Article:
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Rotting Roots With No One Left To Nurture

How many of us have left or wish to leave our hometowns for further studies or better work opportunities? When we leave home, we also leave with it a part of our hearts, our parents. But little do they realise, ‘Home once left is left forever.’ As we grow older, in fulfilling the varied responsibilities, we unknowingly lack in delivering our commitments as sons and daughters. Though there exists a constant worry lurking at the back of our minds, along with the guilt for having left our parents behind, the most one can do from a distance is to look after their financial needs. They just visit each other twice or thrice a year as guests. This relationship so developed remains only that of a long-distance caretaker and the true essence of the relationship fades away. We now come back to the question asked above.

In India, most students prefer to pursue their bachelor's and master's degrees away from their hometowns. As per reports, in just the first three months of this year, 133,135 students went abroad chasing better academic pursuits. But what are the possible reasons for this human capital flight? The causes are twofold. One reason is that many children prefer to escape from the obligation of looking after their parents as they consider this responsibility a burden on them. Another main rationale is the tempting glitter of raised living standards, better job opportunities, higher salaries, and advanced technology in developed countries.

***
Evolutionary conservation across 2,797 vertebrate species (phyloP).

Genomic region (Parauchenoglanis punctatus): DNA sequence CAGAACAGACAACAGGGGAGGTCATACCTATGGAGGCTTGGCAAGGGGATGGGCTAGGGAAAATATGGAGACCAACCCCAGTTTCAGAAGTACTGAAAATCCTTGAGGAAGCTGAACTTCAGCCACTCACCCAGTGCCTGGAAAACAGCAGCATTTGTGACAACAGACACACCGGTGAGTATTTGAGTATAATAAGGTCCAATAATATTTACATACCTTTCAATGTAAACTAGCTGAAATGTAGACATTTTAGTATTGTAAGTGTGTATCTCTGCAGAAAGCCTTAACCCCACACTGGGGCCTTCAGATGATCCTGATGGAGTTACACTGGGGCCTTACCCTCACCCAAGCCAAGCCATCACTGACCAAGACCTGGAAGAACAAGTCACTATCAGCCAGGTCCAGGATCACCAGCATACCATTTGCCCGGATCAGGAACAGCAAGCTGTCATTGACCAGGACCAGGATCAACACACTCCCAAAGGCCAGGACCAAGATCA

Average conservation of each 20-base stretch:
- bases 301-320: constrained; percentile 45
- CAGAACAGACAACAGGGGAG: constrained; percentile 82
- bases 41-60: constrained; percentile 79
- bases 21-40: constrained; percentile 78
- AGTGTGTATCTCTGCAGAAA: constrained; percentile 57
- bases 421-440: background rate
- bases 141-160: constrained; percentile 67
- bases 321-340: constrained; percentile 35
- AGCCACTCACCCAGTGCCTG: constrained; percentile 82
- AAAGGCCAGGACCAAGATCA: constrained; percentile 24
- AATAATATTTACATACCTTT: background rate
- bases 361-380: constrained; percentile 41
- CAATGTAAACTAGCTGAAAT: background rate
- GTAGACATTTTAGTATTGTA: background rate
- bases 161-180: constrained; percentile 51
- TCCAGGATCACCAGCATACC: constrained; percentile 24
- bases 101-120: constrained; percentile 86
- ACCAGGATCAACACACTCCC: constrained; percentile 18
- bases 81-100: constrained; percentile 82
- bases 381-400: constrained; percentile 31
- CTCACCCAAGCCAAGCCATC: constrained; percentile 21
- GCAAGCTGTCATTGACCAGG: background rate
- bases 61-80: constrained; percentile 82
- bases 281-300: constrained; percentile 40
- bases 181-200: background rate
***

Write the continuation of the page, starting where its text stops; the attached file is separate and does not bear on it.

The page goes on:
This trap doesn't let you return home. This is why the increasing brain drain from developing countries to developed nations hampers the economic health of these developing nations and de-accelerates their growth process. The degree of investment in education, training, medicine, and migration determines the human capital formation of a country. The greater this degree, the greater the country's potential human resource. In the Union Budget 2022-23, the government aims to create sixty lakh employment opportunities and provide digital training for the workforce while helping sharpen the employees' further skills by investing in the field of human capital. All these strategies go in vain when even after training and investment, the potential human resource takes off to raise the economy of some alien country rather than serving their own.